'Phantom' budget buys Stormont time
FINANCE minister Arlene Foster won a small but significant victory yesterday by securing support at Stormont for her so-called phantom budget.
The assembly's finance committee accepted her argument that, in the absence of support for welfare reform from Sinn Féin and the SDLP, it was the only way that Stormont departments could continue to meet their spending commitments.
It means that the budget bill tabled by Mrs Foster at the assembly earlier this week has been granted accelerated passage, a measure which allows a bill to be pushed more quickly towards becoming legislation. It will still be the end of July before it can become law.
Mrs Foster's budget is based on two assumptions which would give the executive access to an extra £350 million funding: that a deal on welfare reform has been struck; and that the Stormont House Agreement has been implemented.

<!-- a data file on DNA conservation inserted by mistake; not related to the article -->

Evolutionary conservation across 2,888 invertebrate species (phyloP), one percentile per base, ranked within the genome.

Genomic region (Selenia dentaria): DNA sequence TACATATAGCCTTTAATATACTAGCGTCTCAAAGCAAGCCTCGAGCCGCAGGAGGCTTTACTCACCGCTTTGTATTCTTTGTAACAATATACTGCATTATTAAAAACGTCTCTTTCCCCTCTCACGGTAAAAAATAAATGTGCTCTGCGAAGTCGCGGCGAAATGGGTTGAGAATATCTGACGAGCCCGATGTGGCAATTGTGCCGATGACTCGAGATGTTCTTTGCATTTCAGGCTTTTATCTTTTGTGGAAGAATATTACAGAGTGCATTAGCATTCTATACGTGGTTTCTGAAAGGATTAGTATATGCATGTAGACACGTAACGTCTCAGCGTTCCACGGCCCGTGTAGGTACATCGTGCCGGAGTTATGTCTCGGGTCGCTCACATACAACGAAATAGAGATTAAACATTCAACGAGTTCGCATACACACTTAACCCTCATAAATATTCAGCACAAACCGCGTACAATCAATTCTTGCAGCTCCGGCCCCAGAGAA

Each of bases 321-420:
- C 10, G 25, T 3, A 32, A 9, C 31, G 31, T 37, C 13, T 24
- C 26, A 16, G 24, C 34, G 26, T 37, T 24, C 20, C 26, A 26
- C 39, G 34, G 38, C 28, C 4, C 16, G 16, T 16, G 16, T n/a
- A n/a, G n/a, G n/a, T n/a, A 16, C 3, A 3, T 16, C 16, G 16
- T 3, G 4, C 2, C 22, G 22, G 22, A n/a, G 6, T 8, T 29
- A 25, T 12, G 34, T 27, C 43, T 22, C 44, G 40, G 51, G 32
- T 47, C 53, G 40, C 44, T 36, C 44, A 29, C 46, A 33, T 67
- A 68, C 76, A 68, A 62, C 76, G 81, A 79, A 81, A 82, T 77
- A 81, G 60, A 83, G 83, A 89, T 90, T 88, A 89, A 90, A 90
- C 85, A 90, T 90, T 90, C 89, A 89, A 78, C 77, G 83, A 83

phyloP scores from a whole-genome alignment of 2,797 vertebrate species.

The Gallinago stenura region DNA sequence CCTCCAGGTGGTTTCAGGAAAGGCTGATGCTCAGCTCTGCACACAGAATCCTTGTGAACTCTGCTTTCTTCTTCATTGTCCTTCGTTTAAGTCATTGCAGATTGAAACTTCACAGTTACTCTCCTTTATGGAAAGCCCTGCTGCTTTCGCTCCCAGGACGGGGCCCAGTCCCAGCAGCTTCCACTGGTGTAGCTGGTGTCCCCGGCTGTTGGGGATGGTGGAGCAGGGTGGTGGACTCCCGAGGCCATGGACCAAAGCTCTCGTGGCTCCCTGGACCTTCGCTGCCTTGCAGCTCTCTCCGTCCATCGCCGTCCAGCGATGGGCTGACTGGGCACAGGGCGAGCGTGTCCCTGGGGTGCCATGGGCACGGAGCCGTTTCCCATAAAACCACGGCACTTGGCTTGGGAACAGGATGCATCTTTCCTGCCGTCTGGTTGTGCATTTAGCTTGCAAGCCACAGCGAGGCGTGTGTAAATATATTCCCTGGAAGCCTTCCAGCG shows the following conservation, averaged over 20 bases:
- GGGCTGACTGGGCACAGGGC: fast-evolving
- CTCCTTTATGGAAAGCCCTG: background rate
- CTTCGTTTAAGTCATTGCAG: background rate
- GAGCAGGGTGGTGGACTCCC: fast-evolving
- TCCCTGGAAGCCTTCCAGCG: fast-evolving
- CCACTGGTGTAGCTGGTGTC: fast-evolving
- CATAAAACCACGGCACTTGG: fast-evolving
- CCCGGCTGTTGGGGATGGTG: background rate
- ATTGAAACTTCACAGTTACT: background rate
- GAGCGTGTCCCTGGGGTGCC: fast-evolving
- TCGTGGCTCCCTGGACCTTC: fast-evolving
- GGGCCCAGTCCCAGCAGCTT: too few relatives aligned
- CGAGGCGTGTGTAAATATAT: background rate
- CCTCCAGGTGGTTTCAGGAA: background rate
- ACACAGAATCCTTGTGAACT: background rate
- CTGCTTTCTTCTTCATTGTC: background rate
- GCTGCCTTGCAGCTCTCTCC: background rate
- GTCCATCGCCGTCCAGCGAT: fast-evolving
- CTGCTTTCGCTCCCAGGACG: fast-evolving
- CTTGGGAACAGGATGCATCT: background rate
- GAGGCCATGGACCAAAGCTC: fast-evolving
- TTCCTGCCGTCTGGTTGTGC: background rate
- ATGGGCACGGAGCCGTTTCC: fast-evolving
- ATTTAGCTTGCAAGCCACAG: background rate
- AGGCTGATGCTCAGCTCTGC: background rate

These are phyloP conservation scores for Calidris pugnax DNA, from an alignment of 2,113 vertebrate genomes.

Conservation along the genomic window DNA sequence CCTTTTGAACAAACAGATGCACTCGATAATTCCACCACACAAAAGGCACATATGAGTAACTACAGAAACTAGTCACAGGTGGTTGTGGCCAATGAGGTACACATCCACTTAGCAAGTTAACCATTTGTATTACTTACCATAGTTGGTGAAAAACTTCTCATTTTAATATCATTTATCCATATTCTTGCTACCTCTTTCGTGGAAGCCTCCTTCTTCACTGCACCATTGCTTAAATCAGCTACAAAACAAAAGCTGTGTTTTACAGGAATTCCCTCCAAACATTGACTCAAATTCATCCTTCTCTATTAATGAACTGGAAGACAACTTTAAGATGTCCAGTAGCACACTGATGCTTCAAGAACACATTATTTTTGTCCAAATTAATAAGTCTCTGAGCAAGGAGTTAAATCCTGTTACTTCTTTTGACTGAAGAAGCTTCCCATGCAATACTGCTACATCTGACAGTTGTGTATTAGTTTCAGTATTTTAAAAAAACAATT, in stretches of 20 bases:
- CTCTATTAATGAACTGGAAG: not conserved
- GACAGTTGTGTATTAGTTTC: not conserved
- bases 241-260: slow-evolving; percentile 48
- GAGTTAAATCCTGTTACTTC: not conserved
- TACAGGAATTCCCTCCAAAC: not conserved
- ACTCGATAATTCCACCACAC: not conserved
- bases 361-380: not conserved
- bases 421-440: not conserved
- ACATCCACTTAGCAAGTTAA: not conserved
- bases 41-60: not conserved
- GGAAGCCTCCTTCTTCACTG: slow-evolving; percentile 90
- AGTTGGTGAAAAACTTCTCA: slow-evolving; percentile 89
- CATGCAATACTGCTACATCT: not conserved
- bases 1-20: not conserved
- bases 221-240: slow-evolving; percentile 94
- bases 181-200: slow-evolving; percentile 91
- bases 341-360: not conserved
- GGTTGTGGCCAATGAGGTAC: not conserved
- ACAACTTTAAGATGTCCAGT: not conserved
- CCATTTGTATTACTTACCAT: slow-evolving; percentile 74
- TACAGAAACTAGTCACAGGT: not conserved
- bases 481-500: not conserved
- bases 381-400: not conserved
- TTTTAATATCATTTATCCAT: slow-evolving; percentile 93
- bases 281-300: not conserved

Neither, of course, is true, thus the budget's 'phantom' status.
It is difficult to know what other course of action was open to Mrs Foster if the dread scenario of a civil servant taking control of Stormont departments' spending within weeks was to be staved off.
Mrs Foster's budget might buy the assembly more time to sort out its latest impasse but it is only a short-term solution because the fundamental disagreements between the parties over welfare and the looming spectre of even deeper budget cuts remain.
She warned that the intervention of secretary of state Theresa Villiers may ultimately be the only way forward, something which Chancellor George Osborne may also have been hinting at this week when he said the House of Commons may have to consider the matter.
With Mr Osborne due to further tighten Stormont's finances, it is essential that the executive parties agree a stable budget and accept responsibility for making devolution work.